Committee (and remaining stages)

Part of Constitutional Reform and Governance Bill – in the House of Lords at 2:15 am on 7th April 2010.

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Photo of Lord Ramsbotham Lord Ramsbotham Crossbench 2:15 am, 7th April 2010

I fully accept that the Bill that we are now discussing is but a shadow of the one that came before us yesterday afternoon. I am conscious of the hour and do not wish to detain your Lordships on a subject which many may deem peripheral. However, I submit that it is actually far from peripheral in the context in which we are conducting this wash-up-namely, the forthcoming general election-because it has to do with the way in which the Government have chosen to handle an issue that could endanger the whole process. Indeed, it could have been dealt with years ago. If this were a normal Committee stage, I would now set out my reasons in full, cataloguing what has happened in the nine years since the High Court rejected the case made by three serving prisoners, that all prisoners should be enfranchised in accordance with Protocol 1, Article 3 of the European Convention on Human Rights, which this Government caused to become part of the United Kingdom law in October 2001.

One of the three, John Hirst, appealed to the European Court of Human Rights, which in March 2004, unanimously ruled against the UK Government's blanket ban on sentenced prisoners voting, which had been set out in Section 3 of the Representation of the People Act 1983, but dated back to the Forfeiture Act 1870. The government appeal to the Grand Chamber of the European Court was dismissed in October 2005.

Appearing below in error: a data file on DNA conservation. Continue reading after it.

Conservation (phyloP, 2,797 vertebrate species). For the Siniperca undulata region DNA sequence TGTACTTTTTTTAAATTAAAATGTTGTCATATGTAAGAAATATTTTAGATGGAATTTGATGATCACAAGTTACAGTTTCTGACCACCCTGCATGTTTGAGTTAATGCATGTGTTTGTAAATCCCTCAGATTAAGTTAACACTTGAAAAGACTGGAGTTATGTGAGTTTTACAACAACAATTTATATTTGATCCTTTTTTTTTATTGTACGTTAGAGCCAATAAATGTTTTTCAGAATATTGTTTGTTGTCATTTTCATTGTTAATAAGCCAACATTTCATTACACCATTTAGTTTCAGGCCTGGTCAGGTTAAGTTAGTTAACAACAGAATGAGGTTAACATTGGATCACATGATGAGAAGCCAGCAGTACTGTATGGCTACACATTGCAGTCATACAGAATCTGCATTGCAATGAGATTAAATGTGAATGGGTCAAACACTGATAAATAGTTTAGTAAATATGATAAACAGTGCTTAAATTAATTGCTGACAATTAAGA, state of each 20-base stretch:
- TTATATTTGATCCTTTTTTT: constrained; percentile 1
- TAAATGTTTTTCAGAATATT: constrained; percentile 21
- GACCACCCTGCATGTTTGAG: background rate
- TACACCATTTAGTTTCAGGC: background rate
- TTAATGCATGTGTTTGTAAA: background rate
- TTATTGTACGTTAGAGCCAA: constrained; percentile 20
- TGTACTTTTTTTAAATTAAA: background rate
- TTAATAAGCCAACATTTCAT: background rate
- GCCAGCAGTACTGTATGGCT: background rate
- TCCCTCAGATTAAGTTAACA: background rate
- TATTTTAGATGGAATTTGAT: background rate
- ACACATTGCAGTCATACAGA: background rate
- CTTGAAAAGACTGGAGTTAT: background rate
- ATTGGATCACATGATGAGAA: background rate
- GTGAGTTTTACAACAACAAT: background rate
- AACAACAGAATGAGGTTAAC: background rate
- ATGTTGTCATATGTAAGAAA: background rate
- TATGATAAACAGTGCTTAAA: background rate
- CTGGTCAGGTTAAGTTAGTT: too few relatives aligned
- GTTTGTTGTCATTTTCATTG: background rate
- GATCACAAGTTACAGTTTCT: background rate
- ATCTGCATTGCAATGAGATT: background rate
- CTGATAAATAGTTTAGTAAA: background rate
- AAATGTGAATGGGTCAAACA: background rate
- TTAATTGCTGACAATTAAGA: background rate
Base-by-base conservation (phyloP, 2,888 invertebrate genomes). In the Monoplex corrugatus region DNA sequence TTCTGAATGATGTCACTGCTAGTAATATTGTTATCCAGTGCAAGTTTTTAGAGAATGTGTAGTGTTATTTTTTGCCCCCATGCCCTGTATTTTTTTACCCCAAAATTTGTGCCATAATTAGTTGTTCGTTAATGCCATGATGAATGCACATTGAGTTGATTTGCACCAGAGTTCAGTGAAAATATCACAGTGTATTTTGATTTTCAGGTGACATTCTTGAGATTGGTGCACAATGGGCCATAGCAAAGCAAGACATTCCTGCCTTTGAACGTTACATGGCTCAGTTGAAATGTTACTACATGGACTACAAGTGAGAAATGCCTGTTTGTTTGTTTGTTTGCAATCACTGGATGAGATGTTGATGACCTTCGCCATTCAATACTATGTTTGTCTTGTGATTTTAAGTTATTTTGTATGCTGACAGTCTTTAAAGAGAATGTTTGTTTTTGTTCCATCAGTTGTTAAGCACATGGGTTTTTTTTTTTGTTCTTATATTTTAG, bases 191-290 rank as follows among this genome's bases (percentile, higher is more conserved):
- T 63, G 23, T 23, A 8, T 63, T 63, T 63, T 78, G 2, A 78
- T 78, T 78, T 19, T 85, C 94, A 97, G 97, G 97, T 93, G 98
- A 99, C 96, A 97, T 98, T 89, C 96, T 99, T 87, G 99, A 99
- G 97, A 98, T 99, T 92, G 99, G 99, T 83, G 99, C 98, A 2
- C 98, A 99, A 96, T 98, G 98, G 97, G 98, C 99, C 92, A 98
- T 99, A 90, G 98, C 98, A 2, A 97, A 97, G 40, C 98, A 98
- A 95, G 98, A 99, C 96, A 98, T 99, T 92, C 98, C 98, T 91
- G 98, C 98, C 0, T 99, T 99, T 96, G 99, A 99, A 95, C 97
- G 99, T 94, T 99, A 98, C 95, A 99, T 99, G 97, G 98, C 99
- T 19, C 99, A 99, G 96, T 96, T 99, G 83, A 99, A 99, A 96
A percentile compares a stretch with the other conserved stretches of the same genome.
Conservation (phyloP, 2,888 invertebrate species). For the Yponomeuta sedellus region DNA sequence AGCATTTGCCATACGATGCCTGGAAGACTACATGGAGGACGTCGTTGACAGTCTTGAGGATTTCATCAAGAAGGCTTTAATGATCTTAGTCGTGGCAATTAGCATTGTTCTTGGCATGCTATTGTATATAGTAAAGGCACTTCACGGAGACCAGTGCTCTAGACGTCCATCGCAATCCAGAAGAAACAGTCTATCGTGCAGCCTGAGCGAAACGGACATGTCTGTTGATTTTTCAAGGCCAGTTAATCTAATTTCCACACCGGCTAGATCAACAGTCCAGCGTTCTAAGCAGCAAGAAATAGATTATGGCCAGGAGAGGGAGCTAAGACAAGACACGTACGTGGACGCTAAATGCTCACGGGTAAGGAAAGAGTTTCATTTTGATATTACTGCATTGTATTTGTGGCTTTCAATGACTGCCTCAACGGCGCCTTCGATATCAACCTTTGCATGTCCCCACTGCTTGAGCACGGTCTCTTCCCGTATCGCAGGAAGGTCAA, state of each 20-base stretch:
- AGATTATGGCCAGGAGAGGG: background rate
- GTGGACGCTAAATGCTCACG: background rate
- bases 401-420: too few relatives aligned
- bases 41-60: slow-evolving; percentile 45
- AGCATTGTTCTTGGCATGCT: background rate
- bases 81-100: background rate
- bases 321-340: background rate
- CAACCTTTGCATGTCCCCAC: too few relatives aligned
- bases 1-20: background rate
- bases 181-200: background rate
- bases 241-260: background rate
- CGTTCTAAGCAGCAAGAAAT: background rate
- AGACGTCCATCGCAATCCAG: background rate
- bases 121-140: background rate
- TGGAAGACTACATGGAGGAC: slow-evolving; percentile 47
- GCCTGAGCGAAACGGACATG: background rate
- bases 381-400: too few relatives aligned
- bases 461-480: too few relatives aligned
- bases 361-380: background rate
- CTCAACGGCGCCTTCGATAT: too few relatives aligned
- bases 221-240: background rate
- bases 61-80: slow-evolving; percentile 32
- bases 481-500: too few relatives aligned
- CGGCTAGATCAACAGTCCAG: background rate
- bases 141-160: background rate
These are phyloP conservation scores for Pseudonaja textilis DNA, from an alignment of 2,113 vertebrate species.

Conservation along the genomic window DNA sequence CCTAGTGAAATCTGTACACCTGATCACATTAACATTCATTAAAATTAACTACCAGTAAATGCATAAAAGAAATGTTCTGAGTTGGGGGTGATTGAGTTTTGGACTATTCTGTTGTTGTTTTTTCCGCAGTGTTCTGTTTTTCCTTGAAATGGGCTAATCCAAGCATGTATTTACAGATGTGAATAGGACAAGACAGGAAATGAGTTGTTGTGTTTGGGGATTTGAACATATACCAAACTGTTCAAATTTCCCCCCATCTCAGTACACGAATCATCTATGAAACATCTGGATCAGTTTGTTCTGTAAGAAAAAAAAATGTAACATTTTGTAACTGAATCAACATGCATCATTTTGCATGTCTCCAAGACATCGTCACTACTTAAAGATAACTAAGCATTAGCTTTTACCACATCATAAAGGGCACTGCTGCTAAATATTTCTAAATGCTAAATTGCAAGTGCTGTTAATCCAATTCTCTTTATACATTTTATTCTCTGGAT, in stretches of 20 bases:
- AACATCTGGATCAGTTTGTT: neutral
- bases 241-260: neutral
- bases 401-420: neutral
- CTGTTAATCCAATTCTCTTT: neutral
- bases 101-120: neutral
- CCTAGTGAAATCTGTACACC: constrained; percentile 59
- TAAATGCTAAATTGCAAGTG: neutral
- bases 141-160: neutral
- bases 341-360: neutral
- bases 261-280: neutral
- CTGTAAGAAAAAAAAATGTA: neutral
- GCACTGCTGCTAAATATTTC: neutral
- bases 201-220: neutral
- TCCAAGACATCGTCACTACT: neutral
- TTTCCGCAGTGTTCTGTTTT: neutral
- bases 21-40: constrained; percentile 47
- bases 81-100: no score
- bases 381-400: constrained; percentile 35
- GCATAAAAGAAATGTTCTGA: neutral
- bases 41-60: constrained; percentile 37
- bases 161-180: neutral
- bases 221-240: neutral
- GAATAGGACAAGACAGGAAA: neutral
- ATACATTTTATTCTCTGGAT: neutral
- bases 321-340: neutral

In logic, you would expect that a Government who pride themselves on acting within the law and who have introduced more legislation than any other in our recent history, would abide by the decision of the highest court to which it could appeal and take the necessary steps to implement what was laid down. But no, frightened of offending reactionary public opinion by appearing not to be tough on criminals-which is not the same as Mr Blair's unfulfilled pledge to be tough on crime and the causes of crime-the Government determined to prevaricate for as long as possible, going to absurd lengths, such as suggesting that prisoners had lost the moral authority to vote.